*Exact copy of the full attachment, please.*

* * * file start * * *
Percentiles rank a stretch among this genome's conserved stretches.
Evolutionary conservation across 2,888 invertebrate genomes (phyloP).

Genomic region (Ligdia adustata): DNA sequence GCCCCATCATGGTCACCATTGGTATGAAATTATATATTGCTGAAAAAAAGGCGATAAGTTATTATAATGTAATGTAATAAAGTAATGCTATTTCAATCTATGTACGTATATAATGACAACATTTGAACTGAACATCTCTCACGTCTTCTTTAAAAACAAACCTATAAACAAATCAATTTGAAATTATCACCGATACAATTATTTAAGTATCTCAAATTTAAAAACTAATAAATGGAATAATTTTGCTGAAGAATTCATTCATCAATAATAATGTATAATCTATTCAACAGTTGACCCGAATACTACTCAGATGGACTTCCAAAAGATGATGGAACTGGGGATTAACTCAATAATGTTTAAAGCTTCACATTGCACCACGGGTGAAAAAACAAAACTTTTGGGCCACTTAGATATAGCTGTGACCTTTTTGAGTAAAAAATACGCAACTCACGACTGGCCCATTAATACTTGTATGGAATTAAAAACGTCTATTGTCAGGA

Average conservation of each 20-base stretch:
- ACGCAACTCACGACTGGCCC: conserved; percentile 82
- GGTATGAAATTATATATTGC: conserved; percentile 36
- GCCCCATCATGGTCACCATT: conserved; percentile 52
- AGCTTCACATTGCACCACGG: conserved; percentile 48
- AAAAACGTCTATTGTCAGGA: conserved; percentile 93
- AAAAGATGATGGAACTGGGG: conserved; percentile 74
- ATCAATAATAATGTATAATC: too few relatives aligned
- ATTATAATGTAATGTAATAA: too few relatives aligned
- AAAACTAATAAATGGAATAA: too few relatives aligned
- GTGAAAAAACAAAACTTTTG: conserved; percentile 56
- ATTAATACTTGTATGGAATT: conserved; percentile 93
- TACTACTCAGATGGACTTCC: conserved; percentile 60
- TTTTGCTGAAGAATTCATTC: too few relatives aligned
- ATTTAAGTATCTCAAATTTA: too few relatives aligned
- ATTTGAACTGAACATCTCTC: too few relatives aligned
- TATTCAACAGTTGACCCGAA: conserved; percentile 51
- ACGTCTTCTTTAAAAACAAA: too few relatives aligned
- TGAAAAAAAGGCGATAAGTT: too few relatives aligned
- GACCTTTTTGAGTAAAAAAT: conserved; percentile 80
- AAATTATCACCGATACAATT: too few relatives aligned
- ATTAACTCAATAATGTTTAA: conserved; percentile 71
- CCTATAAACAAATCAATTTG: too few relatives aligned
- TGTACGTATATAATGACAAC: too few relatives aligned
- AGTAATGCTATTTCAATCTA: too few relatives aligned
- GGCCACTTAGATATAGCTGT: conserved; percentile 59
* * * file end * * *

Percentiles rank a stretch among this genome's conserved stretches.
Evolutionary conservation across 2,888 invertebrate genomes (phyloP).

Genomic region (Ligdia adustata): DNA sequence GCCCCATCATGGTCACCATTGGTATGAAATTATATATTGCTGAAAAAAAGGCGATAAGTTATTATAATGTAATGTAATAAAGTAATGCTATTTCAATCTATGTACGTATATAATGACAACATTTGAACTGAACATCTCTCACGTCTTCTTTAAAAACAAACCTATAAACAAATCAATTTGAAATTATCACCGATACAATTATTTAAGTATCTCAAATTTAAAAACTAATAAATGGAATAATTTTGCTGAAGAATTCATTCATCAATAATAATGTATAATCTATTCAACAGTTGACCCGAATACTACTCAGATGGACTTCCAAAAGATGATGGAACTGGGGATTAACTCAATAATGTTTAAAGCTTCACATTGCACCACGGGTGAAAAAACAAAACTTTTGGGCCACTTAGATATAGCTGTGACCTTTTTGAGTAAAAAATACGCAACTCACGACTGGCCCATTAATACTTGTATGGAATTAAAAACGTCTATTGTCAGGA

Average conservation of each 20-base stretch:
- ACGCAACTCACGACTGGCCC: conserved; percentile 82
- GGTATGAAATTATATATTGC: conserved; percentile 36
- GCCCCATCATGGTCACCATT: conserved; percentile 52
- AGCTTCACATTGCACCACGG: conserved; percentile 48
- AAAAACGTCTATTGTCAGGA: conserved; percentile 93
- AAAAGATGATGGAACTGGGG: conserved; percentile 74
- ATCAATAATAATGTATAATC: too few relatives aligned
- ATTATAATGTAATGTAATAA: too few relatives aligned
- AAAACTAATAAATGGAATAA: too few relatives aligned
- GTGAAAAAACAAAACTTTTG: conserved; percentile 56
- ATTAATACTTGTATGGAATT: conserved; percentile 93
- TACTACTCAGATGGACTTCC: conserved; percentile 60
- TTTTGCTGAAGAATTCATTC: too few relatives aligned
- ATTTAAGTATCTCAAATTTA: too few relatives aligned
- ATTTGAACTGAACATCTCTC: too few relatives aligned
- TATTCAACAGTTGACCCGAA: conserved; percentile 51
- ACGTCTTCTTTAAAAACAAA: too few relatives aligned
- TGAAAAAAAGGCGATAAGTT: too few relatives aligned
- GACCTTTTTGAGTAAAAAAT: conserved; percentile 80
- AAATTATCACCGATACAATT: too few relatives aligned
- ATTAACTCAATAATGTTTAA: conserved; percentile 71
- CCTATAAACAAATCAATTTG: too few relatives aligned
- TGTACGTATATAATGACAAC: too few relatives aligned
- AGTAATGCTATTTCAATCTA: too few relatives aligned
- GGCCACTTAGATATAGCTGT: conserved; percentile 59